Corporate scandals are bad news. They can ruin a company’s reputation, send its share price into free-fall, and — in the worst cases – lead to their demise. No organisation, in other words, wants to be at the centre of such a scandal.
So why do they keep happening? While there are a variety of factors at play, the source of the scandal is frequently a person or group of people stepping outside the boundaries of what would be considered normal ethical behaviour.
That does not, however, explain why they happen so frequently. It’s not exactly like companies are hiring a continual line of sociopaths.
The truth is, as much as we’d like to pretend otherwise, all of us face ethical dilemmas in the workplace. How frequently we make the right choice depends more on the environment within the organisation the one surrounding it.
In a study of C-suite executives from India, Colombia, Saudi Arabia, the US, and the UK, it was found that most of the dilemmas faced by these corporate leaders were the result of competing interests, misaligned incentives, and clashing cultures. Bribery, corruption, and anti-competition issues played a surprisingly small role.
Among the most common causes of these internal ethical dilemmas are:
- Businesses pushing too much change too quickly – the executives in the study reported finding themselves having to make big business moves (including mergers and acquisitions) happen quickly. In order to make those things happen, they found themselves having to act against their own values.
- Inflated pressure to hit targets – In one of the most well-known recent examples of a corporate ethics breach, US banking giant Wells Fargo created millions of fraudulent savings and checking accounts (https://en.wikipedia.org/wiki/Wells_Fargo_account_fraud_scandal) for its clients. In the subsequent investigations, it emerged that managers were rewarded for the number of accounts they opened and managed. As a result, many felt driven to open accounts that customers didn’t request or approve.
- Cross-cultural issues brought on by global expansion – In a world of rapid global expansion, many managers find it difficult to navigate cultural issues they’ve never encountered before. These can include everything from breaking a verbal promise to ignoring a “sleeping” business partner.
While all of these issues are undoubtedly major, they can be overcome. Here’s how:
Look beyond your corporate ethics code
According to the study cited above, one major reason that executives battled with these dilemmas is that their organisations’ codes of conduct and ethical guidelines don’t cover the majority of the kind of ethical issues that get companies into trouble.
Even the law can, at times, be a less than perfect guide as it only deals with big transgressions and not the kind of small transgressions that pile up and lead to corporate scandals.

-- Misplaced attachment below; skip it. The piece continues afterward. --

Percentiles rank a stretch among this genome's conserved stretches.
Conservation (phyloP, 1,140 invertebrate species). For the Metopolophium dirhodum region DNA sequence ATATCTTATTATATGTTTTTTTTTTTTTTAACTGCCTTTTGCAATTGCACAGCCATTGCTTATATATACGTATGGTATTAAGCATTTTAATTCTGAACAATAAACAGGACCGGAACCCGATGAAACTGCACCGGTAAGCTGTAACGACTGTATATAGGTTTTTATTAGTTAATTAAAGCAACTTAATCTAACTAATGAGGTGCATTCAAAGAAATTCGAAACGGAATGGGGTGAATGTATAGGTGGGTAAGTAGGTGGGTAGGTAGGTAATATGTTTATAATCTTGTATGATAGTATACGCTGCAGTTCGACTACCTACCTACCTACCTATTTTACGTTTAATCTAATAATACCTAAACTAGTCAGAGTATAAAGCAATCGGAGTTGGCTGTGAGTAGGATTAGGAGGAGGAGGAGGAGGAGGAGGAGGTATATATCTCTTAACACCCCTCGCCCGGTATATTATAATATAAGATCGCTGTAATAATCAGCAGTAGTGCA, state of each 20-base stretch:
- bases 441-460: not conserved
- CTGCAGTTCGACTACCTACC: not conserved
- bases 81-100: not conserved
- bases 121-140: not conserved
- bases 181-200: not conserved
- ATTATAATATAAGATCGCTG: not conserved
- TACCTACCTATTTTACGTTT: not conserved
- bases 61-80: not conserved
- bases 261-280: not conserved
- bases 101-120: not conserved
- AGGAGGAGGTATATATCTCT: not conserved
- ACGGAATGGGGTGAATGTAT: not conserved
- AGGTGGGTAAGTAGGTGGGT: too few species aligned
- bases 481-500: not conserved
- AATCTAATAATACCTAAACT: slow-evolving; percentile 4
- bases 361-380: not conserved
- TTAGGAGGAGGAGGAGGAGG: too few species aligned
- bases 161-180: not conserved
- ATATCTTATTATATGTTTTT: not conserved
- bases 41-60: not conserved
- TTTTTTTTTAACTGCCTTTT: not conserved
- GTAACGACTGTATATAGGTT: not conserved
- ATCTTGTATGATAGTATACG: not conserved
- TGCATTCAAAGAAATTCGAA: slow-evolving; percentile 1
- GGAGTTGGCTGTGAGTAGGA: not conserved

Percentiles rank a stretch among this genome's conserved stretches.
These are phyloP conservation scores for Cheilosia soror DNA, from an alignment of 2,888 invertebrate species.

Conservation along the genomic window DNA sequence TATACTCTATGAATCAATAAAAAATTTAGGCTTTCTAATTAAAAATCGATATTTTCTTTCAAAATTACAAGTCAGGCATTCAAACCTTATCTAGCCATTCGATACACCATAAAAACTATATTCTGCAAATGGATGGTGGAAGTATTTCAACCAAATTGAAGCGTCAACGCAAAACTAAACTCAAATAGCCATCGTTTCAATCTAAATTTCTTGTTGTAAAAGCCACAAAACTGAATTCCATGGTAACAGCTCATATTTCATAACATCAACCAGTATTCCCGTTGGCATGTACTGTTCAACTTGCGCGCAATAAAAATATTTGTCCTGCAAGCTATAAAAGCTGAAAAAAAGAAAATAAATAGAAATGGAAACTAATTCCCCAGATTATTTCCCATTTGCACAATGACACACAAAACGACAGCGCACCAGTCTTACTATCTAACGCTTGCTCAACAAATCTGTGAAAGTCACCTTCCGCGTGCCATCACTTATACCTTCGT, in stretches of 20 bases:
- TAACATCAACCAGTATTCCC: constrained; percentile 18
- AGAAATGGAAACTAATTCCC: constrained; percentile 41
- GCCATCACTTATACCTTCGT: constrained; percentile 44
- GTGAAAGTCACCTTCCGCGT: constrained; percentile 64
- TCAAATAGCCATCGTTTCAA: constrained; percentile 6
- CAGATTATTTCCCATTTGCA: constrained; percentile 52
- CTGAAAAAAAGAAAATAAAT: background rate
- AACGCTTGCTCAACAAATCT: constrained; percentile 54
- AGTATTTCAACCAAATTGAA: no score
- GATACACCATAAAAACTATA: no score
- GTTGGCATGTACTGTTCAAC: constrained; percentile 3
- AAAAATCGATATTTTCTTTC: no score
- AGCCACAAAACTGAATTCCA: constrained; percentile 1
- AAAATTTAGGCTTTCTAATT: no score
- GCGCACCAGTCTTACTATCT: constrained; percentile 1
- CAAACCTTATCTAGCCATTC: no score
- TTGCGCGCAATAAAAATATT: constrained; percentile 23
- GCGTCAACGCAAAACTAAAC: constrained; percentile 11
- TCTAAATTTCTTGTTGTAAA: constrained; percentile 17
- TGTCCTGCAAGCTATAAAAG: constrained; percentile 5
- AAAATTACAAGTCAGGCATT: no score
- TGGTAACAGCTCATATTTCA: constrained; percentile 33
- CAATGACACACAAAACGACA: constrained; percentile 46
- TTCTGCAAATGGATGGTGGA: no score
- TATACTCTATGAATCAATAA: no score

It’s therefore imperative that you look beyond your code of conduct when it comes to improving your organisation’s ethical code.
Start off by clearly explaining the kind of behaviour you want in the organisation. If you want to be an ethical organisation, you can’t adopt a win-at-all-costs mentality.
It’s also worth having individual talks with your employees about some of the situations that have tested them ethically in the past. Doing so will help you understand what kind of people you’ve got within your organisation and how closely they align with the kind of values you want in the organisation.
Look at the business’ operations
One frequently overlooked area when it comes to workplace ethics is the way the business works at an operational level. How does your pay structure work, for example? Are short term gains put ahead of long term success?
What about promotions? Are people genuinely promoted based on skill or are certain people treated better than others? If it’s the latter, then you’re in danger of fostering entitlement and resentment, one of the most sure-fire ways to bring about a corporate scandal.
You also need to look at how engaged ordinary employees are. Do they buy into your company’s mission and get what you’re trying to do? Engaged employees are far more likely t behave ethically than disengaged employees who are only in it for the paycheque.
Get an outside opinion
If you’re a business leader, you should have a network of people around you that you trust. The people in this network should be able to give you honest opinions and options that you may not have considered when it comes to taking these opinions onboard.
Ultimately, however, it’s down to you to reflect on those opinions and implement any useful suggestions in the organisation.
If you’d like help communicating your organisation’s ethical positioning, contact Engage Me here.